Physical Therapy Publications

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OBJECTIVE: Mild traumatic brain injuries (mTBIs) are common and may result in persisting symptoms. Mobile health (mHealth) applications enhance treatment access and rehabilitation. However, there is limited evidence to support mHealth applications for individuals with an mTBI. The primary purpose of this study was to evaluate user experiences and perceptions of the Parkwood Pacing and Planning™ application, an mHealth application developed to help individuals manage their symptoms following an mTBI. The secondary purpose of this study was to identify strategies to improve the application. This study was conducted as part of the development process for this application.

METHODS: A mixed methods co-design encompassing an interactive focus group and a follow-up survey was conducted with patient and clinician-participants (n = 8, four per group). Each group participated in a focus group consisting of an interactive scenario-based review of the application. Additionally, participants completed the Internet Evaluation and Utility Questionnaire (UQ). Qualitative analysis on the interactive focus group recordings and notes was performed using phenomenological reflection through thematic analyses. Quantitative analysis included descriptive statistics of demographic information and UQ responses.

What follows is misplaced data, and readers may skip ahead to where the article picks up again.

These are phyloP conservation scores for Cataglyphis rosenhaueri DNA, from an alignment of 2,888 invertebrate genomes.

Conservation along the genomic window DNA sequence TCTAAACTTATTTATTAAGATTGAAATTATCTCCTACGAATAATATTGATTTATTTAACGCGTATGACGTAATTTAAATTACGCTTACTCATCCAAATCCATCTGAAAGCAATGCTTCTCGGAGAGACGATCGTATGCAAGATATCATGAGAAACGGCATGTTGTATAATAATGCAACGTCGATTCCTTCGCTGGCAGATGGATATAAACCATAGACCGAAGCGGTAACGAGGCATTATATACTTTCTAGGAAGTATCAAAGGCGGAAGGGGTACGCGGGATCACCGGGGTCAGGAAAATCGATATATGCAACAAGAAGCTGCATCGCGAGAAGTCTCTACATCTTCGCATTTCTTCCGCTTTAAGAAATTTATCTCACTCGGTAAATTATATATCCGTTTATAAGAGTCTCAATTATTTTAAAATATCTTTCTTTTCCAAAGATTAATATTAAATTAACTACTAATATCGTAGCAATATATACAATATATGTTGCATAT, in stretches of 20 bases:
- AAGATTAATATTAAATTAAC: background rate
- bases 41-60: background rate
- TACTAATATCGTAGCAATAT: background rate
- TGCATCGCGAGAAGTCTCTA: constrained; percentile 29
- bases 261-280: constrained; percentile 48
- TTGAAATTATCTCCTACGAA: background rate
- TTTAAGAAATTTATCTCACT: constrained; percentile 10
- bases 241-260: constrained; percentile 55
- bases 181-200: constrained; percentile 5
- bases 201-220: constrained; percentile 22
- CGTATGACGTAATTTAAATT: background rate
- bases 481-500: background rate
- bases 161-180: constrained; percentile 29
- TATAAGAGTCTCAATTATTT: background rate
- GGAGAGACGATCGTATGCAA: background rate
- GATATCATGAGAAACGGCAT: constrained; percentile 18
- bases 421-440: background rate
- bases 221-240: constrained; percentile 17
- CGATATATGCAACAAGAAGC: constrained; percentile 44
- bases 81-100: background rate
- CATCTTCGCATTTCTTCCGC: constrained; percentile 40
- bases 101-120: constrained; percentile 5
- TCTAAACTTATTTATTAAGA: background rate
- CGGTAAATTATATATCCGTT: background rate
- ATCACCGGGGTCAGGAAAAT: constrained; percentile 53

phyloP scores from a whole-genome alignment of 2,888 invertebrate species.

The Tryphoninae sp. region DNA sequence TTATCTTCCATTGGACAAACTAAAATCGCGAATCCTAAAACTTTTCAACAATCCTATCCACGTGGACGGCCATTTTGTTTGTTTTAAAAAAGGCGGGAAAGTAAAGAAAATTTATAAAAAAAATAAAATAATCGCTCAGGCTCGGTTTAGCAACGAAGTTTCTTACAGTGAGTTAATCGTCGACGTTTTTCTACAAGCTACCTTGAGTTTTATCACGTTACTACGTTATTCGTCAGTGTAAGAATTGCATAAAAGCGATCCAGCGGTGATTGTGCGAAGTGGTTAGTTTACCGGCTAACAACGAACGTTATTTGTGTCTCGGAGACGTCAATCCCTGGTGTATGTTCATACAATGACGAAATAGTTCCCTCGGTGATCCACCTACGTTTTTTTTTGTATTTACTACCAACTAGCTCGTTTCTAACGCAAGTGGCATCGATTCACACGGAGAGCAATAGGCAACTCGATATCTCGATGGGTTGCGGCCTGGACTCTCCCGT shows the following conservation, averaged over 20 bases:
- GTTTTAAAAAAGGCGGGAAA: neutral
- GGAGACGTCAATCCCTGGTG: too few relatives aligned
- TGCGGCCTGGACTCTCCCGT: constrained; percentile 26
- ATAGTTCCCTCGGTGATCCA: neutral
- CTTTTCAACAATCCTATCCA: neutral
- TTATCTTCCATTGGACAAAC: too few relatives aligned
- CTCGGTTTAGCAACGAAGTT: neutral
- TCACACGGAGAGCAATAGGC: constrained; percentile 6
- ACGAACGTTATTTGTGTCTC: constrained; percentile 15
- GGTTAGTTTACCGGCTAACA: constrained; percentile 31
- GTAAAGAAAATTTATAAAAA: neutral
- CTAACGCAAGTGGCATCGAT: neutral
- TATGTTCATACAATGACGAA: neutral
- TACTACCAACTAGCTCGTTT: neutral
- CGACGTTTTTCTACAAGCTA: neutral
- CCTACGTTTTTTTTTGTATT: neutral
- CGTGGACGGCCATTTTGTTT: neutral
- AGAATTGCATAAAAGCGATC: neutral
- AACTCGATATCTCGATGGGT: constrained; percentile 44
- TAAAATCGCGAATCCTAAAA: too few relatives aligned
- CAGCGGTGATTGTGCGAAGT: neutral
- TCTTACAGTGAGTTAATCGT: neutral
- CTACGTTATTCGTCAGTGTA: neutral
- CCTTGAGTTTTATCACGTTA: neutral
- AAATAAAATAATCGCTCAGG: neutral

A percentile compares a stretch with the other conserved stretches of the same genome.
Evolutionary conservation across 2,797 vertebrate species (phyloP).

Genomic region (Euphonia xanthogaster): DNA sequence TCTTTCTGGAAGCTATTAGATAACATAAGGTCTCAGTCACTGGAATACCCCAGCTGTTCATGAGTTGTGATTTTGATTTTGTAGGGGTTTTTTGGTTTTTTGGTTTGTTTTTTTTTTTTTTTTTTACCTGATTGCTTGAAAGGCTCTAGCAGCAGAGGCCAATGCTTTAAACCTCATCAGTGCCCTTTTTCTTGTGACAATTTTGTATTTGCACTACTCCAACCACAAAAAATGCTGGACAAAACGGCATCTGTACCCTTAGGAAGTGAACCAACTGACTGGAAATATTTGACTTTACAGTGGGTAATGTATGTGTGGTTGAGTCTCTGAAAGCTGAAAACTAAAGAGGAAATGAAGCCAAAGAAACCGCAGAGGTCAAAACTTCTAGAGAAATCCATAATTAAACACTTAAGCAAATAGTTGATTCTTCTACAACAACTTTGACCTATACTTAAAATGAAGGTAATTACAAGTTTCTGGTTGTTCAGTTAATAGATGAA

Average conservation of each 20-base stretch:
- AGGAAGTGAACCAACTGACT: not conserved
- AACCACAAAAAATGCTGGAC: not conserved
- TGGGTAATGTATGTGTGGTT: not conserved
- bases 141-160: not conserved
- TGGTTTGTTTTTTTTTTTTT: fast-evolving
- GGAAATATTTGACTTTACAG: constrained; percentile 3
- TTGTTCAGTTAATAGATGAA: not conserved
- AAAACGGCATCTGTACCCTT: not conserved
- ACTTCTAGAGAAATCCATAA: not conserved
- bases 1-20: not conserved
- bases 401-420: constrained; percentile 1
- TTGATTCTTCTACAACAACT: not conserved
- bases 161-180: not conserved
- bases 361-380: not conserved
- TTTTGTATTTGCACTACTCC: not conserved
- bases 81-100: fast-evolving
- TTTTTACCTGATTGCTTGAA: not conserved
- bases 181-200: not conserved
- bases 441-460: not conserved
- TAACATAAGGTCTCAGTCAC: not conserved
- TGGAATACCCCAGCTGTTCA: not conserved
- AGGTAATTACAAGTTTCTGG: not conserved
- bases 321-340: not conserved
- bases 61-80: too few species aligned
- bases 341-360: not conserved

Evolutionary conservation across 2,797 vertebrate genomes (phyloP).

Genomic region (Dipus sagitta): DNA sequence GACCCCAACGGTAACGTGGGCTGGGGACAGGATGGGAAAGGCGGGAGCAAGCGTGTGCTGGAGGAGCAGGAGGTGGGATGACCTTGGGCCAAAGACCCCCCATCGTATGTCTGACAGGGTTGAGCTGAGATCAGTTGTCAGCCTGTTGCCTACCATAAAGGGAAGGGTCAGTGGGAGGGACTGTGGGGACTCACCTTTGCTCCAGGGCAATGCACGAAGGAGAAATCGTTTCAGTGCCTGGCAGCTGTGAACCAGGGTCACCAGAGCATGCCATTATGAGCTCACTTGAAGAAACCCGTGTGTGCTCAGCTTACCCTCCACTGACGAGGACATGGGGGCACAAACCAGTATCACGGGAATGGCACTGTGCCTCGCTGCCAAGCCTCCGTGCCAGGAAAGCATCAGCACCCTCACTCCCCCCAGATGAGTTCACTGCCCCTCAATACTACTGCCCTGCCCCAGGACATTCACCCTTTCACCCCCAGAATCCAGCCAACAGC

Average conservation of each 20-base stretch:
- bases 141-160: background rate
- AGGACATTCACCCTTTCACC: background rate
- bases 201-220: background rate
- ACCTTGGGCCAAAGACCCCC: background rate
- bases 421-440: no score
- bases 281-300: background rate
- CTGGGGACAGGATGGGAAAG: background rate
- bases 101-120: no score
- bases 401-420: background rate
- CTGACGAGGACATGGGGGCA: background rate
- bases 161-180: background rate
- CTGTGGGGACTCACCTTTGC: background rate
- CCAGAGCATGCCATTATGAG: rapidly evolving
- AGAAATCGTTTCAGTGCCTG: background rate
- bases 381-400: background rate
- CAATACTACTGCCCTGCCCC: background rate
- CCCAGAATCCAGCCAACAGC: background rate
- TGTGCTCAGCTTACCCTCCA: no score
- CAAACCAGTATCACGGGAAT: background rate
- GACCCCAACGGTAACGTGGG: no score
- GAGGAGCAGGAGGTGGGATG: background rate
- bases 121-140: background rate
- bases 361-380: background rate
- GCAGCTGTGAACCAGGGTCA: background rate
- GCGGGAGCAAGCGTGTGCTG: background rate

RESULTS: On average, clinician and patient-participants positively rated the application on the UQ (4.0 ± .3, 3.8 ± .2, respectively). User experiences and recommendations for improving the application were categorized into four themes: simplicity, adaptability, conciseness, and familiarity.

CONCLUSION: Preliminary analyses indicates patients and clinicians have a positive experience when using the Parkwood Pacing and Planning™ application. However, modifications that improve simplicity, adaptability, conciseness, and familiarity may further improve the user's experience.

Creative Commons License

Creative Commons Attribution-Noncommercial-No Derivative Works 4.0 License
This work is licensed under a Creative Commons Attribution-Noncommercial-No Derivative Works 4.0 License.